The seal according to the invention may be used for all types of pipes and is especially suitable for sealing the joint between a connection piece 29 and a pipe which is inserted therein and is moving longitudinally when used. However, the seal according to the invention can be used also for sealing other types of joints, for instance joints of pipes having the same diameter, in which case the insert should have the appearance shown in FIG. 2c and FIG. 2d. The fluting provided on the inner side of the insert 10 by means of the grooves 12 is intended primarily to prevent gravel and other minor particles from entering between the insert and the pipe.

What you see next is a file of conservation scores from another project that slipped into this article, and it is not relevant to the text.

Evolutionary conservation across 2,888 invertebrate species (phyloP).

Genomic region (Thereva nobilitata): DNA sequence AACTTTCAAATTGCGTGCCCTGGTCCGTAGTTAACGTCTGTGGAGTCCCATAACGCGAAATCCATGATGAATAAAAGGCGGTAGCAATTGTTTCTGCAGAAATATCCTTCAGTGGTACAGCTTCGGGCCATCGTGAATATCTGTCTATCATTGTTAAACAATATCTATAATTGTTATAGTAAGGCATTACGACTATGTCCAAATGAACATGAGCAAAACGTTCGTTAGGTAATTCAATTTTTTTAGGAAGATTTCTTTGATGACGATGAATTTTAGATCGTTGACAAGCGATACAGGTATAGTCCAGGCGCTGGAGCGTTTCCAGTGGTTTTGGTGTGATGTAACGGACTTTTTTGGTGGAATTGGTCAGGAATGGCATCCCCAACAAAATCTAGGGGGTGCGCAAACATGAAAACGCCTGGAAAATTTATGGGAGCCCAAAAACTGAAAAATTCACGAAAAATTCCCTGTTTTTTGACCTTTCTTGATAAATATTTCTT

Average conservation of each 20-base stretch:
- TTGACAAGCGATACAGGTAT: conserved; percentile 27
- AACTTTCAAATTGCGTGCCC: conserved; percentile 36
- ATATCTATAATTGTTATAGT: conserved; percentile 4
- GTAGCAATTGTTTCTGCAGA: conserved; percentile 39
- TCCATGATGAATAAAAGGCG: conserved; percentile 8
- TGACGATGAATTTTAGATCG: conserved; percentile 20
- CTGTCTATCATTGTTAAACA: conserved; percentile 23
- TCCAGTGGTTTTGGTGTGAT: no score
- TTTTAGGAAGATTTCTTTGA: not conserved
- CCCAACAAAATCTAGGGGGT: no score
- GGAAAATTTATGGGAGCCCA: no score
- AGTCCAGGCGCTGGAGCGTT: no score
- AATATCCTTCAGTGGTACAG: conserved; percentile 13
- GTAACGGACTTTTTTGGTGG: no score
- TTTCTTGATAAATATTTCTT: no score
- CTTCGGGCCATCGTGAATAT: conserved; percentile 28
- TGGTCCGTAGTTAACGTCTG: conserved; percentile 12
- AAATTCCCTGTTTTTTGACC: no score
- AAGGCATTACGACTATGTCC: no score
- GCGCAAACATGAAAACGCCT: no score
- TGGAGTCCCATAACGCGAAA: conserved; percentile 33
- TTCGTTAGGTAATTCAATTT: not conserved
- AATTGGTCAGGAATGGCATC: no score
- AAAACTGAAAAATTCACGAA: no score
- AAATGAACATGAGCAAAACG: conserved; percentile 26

The insert illustrated in FIG. 1 is intended for a pipe having a predetermined diameter, but may be used also for a pipe having a diameter which is two, three or several times greater than the diameter of the first pipe, by interconnection of two or more inserts 10 by means of the connection elements 17, 18. It is, of course, also possible to design the union piece 21 to fit such large diameter pipes. In the embodiment illustrated, union and connection pieces are made of sheet-metal, but plastic or other suitable materials may, of course, also be used.
As has been shown above, the present invention affords a simple and reliable seal for pipe joints, also in case the outer side of the pipe or the connection piece should have been scratched or be uneven. The seal also facilitates storage and transport in that insert and union piece can both be stored in their planar state.